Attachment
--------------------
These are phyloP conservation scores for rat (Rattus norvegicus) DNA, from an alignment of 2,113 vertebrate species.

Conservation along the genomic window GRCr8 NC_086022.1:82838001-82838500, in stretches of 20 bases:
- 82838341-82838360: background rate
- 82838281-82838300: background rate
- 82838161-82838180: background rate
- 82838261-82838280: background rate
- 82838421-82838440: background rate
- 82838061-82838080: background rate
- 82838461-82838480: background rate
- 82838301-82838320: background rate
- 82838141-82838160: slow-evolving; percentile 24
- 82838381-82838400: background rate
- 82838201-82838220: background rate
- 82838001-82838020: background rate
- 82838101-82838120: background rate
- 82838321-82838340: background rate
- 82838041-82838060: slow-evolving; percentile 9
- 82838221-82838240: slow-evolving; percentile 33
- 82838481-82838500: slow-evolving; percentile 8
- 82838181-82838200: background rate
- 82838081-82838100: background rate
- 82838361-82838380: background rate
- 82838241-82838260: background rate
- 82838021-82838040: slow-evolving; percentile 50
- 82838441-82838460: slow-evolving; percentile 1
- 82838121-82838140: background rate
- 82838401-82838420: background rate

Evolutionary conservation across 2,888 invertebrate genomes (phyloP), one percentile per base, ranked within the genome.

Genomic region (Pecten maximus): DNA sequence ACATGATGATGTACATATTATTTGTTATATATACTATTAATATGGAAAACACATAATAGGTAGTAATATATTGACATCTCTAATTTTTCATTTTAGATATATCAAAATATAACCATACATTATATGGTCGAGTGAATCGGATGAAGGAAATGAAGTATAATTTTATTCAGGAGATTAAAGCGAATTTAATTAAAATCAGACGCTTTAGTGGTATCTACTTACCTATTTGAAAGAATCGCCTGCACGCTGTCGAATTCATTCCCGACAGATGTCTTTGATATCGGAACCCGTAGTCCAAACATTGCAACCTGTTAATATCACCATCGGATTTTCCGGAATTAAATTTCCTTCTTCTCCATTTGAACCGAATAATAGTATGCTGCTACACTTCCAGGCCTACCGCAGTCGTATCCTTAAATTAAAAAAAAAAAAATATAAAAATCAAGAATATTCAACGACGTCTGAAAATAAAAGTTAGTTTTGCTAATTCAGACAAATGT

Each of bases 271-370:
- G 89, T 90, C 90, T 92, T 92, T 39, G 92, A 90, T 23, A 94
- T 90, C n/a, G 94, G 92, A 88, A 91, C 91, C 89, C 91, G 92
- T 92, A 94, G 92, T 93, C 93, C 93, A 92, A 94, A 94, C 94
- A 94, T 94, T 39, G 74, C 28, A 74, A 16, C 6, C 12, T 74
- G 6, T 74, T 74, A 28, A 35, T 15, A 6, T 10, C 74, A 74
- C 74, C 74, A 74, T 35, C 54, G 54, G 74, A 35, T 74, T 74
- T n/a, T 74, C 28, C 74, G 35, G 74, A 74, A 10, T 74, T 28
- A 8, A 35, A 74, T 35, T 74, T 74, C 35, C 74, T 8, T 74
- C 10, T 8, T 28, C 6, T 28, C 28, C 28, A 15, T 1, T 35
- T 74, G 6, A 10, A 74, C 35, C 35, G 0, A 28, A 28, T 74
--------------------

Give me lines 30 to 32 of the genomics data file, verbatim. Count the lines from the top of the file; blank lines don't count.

Each of bases 271-370:
- G 89, T 90, C 90, T 92, T 92, T 39, G 92, A 90, T 23, A 94
- T 90, C n/a, G 94, G 92, A 88, A 91, C 91, C 89, C 91, G 92